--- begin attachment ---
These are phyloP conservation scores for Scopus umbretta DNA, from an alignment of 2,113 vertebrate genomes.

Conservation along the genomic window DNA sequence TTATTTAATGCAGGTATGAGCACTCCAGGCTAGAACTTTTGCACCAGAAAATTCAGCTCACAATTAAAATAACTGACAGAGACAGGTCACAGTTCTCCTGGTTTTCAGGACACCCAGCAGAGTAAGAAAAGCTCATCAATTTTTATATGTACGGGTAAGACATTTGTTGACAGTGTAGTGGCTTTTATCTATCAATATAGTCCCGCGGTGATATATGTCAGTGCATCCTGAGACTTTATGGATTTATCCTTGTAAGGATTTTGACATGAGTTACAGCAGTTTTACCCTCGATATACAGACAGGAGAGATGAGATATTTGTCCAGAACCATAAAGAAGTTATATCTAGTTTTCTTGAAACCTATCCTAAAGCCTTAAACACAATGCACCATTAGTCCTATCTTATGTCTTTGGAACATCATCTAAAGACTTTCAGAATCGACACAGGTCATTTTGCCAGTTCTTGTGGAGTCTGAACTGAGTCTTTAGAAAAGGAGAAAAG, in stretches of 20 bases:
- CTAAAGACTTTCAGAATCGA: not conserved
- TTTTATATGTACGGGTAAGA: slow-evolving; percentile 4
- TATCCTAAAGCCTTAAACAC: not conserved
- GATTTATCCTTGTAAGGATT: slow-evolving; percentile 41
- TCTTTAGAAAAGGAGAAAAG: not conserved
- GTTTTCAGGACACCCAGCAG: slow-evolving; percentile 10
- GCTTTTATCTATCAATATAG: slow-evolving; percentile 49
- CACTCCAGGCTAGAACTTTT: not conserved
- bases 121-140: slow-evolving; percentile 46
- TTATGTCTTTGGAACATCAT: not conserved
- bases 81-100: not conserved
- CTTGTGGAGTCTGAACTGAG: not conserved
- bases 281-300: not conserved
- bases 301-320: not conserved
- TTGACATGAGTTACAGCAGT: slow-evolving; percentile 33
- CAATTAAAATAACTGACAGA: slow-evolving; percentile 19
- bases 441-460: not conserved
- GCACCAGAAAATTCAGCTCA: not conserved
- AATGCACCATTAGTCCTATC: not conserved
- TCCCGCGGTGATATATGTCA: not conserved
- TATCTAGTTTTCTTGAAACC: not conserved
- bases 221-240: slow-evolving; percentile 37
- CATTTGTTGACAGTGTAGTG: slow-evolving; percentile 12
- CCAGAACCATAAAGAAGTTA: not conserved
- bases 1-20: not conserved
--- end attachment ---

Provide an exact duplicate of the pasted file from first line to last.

These are phyloP conservation scores for Scopus umbretta DNA, from an alignment of 2,113 vertebrate genomes.

Conservation along the genomic window DNA sequence TTATTTAATGCAGGTATGAGCACTCCAGGCTAGAACTTTTGCACCAGAAAATTCAGCTCACAATTAAAATAACTGACAGAGACAGGTCACAGTTCTCCTGGTTTTCAGGACACCCAGCAGAGTAAGAAAAGCTCATCAATTTTTATATGTACGGGTAAGACATTTGTTGACAGTGTAGTGGCTTTTATCTATCAATATAGTCCCGCGGTGATATATGTCAGTGCATCCTGAGACTTTATGGATTTATCCTTGTAAGGATTTTGACATGAGTTACAGCAGTTTTACCCTCGATATACAGACAGGAGAGATGAGATATTTGTCCAGAACCATAAAGAAGTTATATCTAGTTTTCTTGAAACCTATCCTAAAGCCTTAAACACAATGCACCATTAGTCCTATCTTATGTCTTTGGAACATCATCTAAAGACTTTCAGAATCGACACAGGTCATTTTGCCAGTTCTTGTGGAGTCTGAACTGAGTCTTTAGAAAAGGAGAAAAG, in stretches of 20 bases:
- CTAAAGACTTTCAGAATCGA: not conserved
- TTTTATATGTACGGGTAAGA: slow-evolving; percentile 4
- TATCCTAAAGCCTTAAACAC: not conserved
- GATTTATCCTTGTAAGGATT: slow-evolving; percentile 41
- TCTTTAGAAAAGGAGAAAAG: not conserved
- GTTTTCAGGACACCCAGCAG: slow-evolving; percentile 10
- GCTTTTATCTATCAATATAG: slow-evolving; percentile 49
- CACTCCAGGCTAGAACTTTT: not conserved
- bases 121-140: slow-evolving; percentile 46
- TTATGTCTTTGGAACATCAT: not conserved
- bases 81-100: not conserved
- CTTGTGGAGTCTGAACTGAG: not conserved
- bases 281-300: not conserved
- bases 301-320: not conserved
- TTGACATGAGTTACAGCAGT: slow-evolving; percentile 33
- CAATTAAAATAACTGACAGA: slow-evolving; percentile 19
- bases 441-460: not conserved
- GCACCAGAAAATTCAGCTCA: not conserved
- AATGCACCATTAGTCCTATC: not conserved
- TCCCGCGGTGATATATGTCA: not conserved
- TATCTAGTTTTCTTGAAACC: not conserved
- bases 221-240: slow-evolving; percentile 37
- CATTTGTTGACAGTGTAGTG: slow-evolving; percentile 12
- CCAGAACCATAAAGAAGTTA: not conserved
- bases 1-20: not conserved